Every sports league is always trying to draw in younger fans, but Major League Soccer might be banking on them more than any other.
In the American and Canadian sports worlds, soccer is still on the outside looking in — people tend to think of the “big four” pro sports leagues (NFL, NBA, MLB, NHL) before MLS. But soccer is becoming increasingly popular here, especially with young people. It turns out that there’s a ton of crossover between MLS fans and people who play video games, which the league is now capitalizing on by creating its own esports organization.
Known as eMLS, the esports league grew out of MLS’ existing partnership with Electronic Arts for the publisher’s massively popular FIFA series of soccer video games. It’s a sign of how important gaming is to MLS — which is to say, if it matters to the league’s fans, then it matters to the league.
“It’s really based on the connection with the fan base,” said James Ruth, senior director of properties and events at MLS, in an interview with Polygon last week.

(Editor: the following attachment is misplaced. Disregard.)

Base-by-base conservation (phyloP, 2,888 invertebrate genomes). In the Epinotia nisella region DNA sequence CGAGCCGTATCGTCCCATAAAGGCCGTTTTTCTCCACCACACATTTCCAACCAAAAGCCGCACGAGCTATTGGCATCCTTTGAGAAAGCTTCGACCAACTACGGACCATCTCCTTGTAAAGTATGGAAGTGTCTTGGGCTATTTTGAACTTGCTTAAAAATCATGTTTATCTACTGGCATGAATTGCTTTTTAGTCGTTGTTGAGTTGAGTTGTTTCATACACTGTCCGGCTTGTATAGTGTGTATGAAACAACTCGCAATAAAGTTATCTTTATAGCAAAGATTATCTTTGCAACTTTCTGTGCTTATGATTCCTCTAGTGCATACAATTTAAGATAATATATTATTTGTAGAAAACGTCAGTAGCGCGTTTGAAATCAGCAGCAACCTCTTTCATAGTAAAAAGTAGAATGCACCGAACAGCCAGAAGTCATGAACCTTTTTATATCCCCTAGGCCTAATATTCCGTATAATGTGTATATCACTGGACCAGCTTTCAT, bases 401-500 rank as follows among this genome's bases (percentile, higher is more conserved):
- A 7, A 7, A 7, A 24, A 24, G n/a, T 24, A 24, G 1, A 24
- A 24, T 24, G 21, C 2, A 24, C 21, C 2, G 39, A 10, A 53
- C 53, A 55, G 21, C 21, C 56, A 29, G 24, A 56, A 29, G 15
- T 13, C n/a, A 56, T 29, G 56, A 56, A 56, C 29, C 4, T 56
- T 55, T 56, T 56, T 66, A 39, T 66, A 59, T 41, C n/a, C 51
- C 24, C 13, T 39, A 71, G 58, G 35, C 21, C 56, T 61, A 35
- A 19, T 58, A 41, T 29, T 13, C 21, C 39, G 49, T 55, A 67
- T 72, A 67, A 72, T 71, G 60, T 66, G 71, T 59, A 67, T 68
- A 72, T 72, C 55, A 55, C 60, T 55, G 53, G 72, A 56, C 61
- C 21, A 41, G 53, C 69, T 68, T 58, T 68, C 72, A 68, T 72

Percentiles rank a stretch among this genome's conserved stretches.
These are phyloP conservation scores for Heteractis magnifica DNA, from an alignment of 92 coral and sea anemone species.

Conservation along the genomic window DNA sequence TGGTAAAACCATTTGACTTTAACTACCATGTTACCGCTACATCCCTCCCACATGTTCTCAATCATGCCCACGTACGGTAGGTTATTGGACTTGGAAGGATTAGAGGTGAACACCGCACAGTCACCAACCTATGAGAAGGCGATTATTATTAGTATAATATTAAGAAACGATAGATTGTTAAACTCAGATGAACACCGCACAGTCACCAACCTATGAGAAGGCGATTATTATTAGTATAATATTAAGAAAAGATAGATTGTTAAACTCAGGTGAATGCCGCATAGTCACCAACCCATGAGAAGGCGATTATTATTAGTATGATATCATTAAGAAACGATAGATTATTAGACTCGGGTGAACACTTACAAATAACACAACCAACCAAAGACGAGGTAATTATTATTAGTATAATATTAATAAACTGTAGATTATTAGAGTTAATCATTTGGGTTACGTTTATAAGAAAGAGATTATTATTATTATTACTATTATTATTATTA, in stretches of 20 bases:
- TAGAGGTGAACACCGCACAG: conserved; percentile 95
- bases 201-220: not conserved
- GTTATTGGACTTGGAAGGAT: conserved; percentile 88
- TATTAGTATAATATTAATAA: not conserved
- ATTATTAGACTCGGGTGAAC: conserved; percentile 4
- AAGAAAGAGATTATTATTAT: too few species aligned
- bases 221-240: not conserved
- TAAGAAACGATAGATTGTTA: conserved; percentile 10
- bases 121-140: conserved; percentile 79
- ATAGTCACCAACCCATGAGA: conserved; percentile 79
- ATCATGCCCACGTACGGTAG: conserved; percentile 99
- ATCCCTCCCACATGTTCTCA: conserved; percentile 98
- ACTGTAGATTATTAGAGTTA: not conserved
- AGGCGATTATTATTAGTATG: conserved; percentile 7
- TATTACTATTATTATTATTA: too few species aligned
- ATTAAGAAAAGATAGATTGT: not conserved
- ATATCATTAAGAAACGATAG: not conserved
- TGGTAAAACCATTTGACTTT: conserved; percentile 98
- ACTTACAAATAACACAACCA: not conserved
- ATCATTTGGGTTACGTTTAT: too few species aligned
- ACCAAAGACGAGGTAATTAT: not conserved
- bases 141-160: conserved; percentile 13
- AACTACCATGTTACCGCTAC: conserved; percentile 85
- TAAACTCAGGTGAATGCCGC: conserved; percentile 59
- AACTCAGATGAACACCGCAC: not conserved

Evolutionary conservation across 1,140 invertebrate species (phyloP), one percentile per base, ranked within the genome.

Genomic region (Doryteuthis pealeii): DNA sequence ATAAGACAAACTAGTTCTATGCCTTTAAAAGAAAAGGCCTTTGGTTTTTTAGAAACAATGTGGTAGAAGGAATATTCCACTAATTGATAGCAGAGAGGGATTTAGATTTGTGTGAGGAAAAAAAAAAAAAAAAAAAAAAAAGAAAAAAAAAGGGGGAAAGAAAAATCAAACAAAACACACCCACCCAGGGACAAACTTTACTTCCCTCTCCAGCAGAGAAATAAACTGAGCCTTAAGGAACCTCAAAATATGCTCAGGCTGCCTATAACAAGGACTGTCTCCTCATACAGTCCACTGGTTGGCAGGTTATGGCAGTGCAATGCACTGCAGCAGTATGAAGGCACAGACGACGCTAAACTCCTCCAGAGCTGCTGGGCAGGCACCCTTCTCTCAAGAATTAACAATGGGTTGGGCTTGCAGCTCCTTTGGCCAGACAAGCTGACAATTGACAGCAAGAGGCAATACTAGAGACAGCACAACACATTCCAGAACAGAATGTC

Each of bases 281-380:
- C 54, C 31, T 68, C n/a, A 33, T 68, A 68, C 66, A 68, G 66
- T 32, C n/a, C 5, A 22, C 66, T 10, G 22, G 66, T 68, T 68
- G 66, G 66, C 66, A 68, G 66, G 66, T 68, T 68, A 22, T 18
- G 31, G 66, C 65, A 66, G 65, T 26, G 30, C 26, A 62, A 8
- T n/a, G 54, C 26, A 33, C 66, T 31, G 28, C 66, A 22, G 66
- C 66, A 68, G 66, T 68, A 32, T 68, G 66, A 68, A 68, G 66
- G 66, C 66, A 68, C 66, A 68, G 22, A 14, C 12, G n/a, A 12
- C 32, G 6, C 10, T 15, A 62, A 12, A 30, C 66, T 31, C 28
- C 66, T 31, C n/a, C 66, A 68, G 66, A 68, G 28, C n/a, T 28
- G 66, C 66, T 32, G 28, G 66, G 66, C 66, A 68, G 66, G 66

The nature of the MLS audience also proves out the connection between the league and gaming. MLS fans are twice as likely to be gamers as the average sports fan in North America, according to 2017 data from Simmons Research. And in a survey that the league conducted in 2014, it found that about two-thirds of avid MLS fans pointed to EA’s FIFA series as the first thing that got them interested in soccer — a higher proportion than the percentage of respondents who said that playing the sport got them into it.
MLS has had a strong relationship with the FIFA games for years. When MLS replaced its original logo in 2014, the league teamed up with EA Sports and actually debuted the new crest inside FIFA 15. And Ruth told Polygon that a major reason The Journey: Hunter Returns — the career mode in FIFA 18 — took protagonist Alex Hunter to the L.A. Galaxy was that the league worked with EA to make it happen.
“Whether you’re playing in Indonesia or Korea or Denmark, you’ve got some reverence for our clubs now,” said Ruth, referring to the worldwide fan base of the FIFA games and the popularity of The Journey.